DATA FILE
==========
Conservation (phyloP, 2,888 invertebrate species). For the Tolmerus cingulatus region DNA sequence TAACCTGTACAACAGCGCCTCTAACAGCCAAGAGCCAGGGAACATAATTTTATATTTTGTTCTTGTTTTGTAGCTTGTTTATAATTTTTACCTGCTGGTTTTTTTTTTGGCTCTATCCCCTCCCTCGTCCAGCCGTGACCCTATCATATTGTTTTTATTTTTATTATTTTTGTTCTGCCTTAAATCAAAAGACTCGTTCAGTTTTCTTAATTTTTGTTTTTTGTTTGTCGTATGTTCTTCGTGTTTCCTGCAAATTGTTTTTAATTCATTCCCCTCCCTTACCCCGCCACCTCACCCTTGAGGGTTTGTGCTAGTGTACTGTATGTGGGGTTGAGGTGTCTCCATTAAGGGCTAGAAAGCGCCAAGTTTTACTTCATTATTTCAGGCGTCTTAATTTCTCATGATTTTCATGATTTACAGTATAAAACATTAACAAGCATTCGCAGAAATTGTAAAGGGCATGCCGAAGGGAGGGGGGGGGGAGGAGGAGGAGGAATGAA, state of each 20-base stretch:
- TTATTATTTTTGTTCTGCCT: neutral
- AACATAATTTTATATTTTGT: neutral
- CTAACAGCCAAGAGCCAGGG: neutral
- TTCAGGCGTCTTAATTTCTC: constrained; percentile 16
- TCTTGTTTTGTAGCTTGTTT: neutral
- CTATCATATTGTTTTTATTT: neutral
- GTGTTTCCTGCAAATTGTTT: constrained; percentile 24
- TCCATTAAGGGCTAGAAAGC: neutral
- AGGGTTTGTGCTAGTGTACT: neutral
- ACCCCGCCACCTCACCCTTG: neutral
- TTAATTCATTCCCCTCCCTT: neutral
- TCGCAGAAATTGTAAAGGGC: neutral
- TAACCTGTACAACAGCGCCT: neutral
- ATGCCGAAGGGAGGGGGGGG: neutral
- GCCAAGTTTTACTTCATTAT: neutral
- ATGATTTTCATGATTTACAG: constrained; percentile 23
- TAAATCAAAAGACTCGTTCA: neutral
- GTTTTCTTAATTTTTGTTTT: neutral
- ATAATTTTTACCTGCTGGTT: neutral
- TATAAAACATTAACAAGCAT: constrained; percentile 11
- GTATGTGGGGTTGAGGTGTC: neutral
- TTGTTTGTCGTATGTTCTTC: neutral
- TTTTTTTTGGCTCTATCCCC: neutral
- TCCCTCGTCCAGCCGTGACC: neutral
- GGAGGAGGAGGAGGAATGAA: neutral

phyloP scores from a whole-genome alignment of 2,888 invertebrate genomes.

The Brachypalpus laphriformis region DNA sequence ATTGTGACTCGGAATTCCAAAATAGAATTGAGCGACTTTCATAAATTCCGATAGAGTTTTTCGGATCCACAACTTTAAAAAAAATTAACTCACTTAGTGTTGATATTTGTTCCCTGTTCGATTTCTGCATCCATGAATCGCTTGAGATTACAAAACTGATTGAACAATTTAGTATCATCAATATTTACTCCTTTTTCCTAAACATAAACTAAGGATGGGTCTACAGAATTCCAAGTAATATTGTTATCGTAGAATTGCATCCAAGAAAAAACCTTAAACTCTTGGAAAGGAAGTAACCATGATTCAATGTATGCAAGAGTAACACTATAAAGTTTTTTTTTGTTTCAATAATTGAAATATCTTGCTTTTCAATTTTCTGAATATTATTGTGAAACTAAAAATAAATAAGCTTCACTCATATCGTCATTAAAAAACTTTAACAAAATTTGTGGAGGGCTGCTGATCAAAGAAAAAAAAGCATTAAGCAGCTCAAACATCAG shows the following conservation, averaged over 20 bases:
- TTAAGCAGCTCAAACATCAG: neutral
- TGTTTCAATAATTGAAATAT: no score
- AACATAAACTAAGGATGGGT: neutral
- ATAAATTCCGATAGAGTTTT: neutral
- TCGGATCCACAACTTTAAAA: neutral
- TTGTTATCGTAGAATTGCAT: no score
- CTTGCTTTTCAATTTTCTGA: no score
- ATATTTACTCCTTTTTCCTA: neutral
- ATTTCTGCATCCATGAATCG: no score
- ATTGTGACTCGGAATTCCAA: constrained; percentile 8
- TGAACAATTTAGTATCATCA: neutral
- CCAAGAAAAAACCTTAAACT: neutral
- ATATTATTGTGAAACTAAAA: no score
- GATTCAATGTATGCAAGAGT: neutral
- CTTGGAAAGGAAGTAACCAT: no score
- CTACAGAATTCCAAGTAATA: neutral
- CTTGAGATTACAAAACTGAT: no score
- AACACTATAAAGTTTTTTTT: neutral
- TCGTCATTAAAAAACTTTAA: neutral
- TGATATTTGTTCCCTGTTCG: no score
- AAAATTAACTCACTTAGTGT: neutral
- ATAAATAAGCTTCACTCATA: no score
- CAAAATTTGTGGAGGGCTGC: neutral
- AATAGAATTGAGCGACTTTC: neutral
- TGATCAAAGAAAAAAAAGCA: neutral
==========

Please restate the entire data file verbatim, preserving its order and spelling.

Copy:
Conservation (phyloP, 2,888 invertebrate species). For the Tolmerus cingulatus region DNA sequence TAACCTGTACAACAGCGCCTCTAACAGCCAAGAGCCAGGGAACATAATTTTATATTTTGTTCTTGTTTTGTAGCTTGTTTATAATTTTTACCTGCTGGTTTTTTTTTTGGCTCTATCCCCTCCCTCGTCCAGCCGTGACCCTATCATATTGTTTTTATTTTTATTATTTTTGTTCTGCCTTAAATCAAAAGACTCGTTCAGTTTTCTTAATTTTTGTTTTTTGTTTGTCGTATGTTCTTCGTGTTTCCTGCAAATTGTTTTTAATTCATTCCCCTCCCTTACCCCGCCACCTCACCCTTGAGGGTTTGTGCTAGTGTACTGTATGTGGGGTTGAGGTGTCTCCATTAAGGGCTAGAAAGCGCCAAGTTTTACTTCATTATTTCAGGCGTCTTAATTTCTCATGATTTTCATGATTTACAGTATAAAACATTAACAAGCATTCGCAGAAATTGTAAAGGGCATGCCGAAGGGAGGGGGGGGGGAGGAGGAGGAGGAATGAA, state of each 20-base stretch:
- TTATTATTTTTGTTCTGCCT: neutral
- AACATAATTTTATATTTTGT: neutral
- CTAACAGCCAAGAGCCAGGG: neutral
- TTCAGGCGTCTTAATTTCTC: constrained; percentile 16
- TCTTGTTTTGTAGCTTGTTT: neutral
- CTATCATATTGTTTTTATTT: neutral
- GTGTTTCCTGCAAATTGTTT: constrained; percentile 24
- TCCATTAAGGGCTAGAAAGC: neutral
- AGGGTTTGTGCTAGTGTACT: neutral
- ACCCCGCCACCTCACCCTTG: neutral
- TTAATTCATTCCCCTCCCTT: neutral
- TCGCAGAAATTGTAAAGGGC: neutral
- TAACCTGTACAACAGCGCCT: neutral
- ATGCCGAAGGGAGGGGGGGG: neutral
- GCCAAGTTTTACTTCATTAT: neutral
- ATGATTTTCATGATTTACAG: constrained; percentile 23
- TAAATCAAAAGACTCGTTCA: neutral
- GTTTTCTTAATTTTTGTTTT: neutral
- ATAATTTTTACCTGCTGGTT: neutral
- TATAAAACATTAACAAGCAT: constrained; percentile 11
- GTATGTGGGGTTGAGGTGTC: neutral
- TTGTTTGTCGTATGTTCTTC: neutral
- TTTTTTTTGGCTCTATCCCC: neutral
- TCCCTCGTCCAGCCGTGACC: neutral
- GGAGGAGGAGGAGGAATGAA: neutral

phyloP scores from a whole-genome alignment of 2,888 invertebrate genomes.

The Brachypalpus laphriformis region DNA sequence ATTGTGACTCGGAATTCCAAAATAGAATTGAGCGACTTTCATAAATTCCGATAGAGTTTTTCGGATCCACAACTTTAAAAAAAATTAACTCACTTAGTGTTGATATTTGTTCCCTGTTCGATTTCTGCATCCATGAATCGCTTGAGATTACAAAACTGATTGAACAATTTAGTATCATCAATATTTACTCCTTTTTCCTAAACATAAACTAAGGATGGGTCTACAGAATTCCAAGTAATATTGTTATCGTAGAATTGCATCCAAGAAAAAACCTTAAACTCTTGGAAAGGAAGTAACCATGATTCAATGTATGCAAGAGTAACACTATAAAGTTTTTTTTTGTTTCAATAATTGAAATATCTTGCTTTTCAATTTTCTGAATATTATTGTGAAACTAAAAATAAATAAGCTTCACTCATATCGTCATTAAAAAACTTTAACAAAATTTGTGGAGGGCTGCTGATCAAAGAAAAAAAAGCATTAAGCAGCTCAAACATCAG shows the following conservation, averaged over 20 bases:
- TTAAGCAGCTCAAACATCAG: neutral
- TGTTTCAATAATTGAAATAT: no score
- AACATAAACTAAGGATGGGT: neutral
- ATAAATTCCGATAGAGTTTT: neutral
- TCGGATCCACAACTTTAAAA: neutral
- TTGTTATCGTAGAATTGCAT: no score
- CTTGCTTTTCAATTTTCTGA: no score
- ATATTTACTCCTTTTTCCTA: neutral
- ATTTCTGCATCCATGAATCG: no score
- ATTGTGACTCGGAATTCCAA: constrained; percentile 8
- TGAACAATTTAGTATCATCA: neutral
- CCAAGAAAAAACCTTAAACT: neutral
- ATATTATTGTGAAACTAAAA: no score
- GATTCAATGTATGCAAGAGT: neutral
- CTTGGAAAGGAAGTAACCAT: no score
- CTACAGAATTCCAAGTAATA: neutral
- CTTGAGATTACAAAACTGAT: no score
- AACACTATAAAGTTTTTTTT: neutral
- TCGTCATTAAAAAACTTTAA: neutral
- TGATATTTGTTCCCTGTTCG: no score
- AAAATTAACTCACTTAGTGT: neutral
- ATAAATAAGCTTCACTCATA: no score
- CAAAATTTGTGGAGGGCTGC: neutral
- AATAGAATTGAGCGACTTTC: neutral
- TGATCAAAGAAAAAAAAGCA: neutral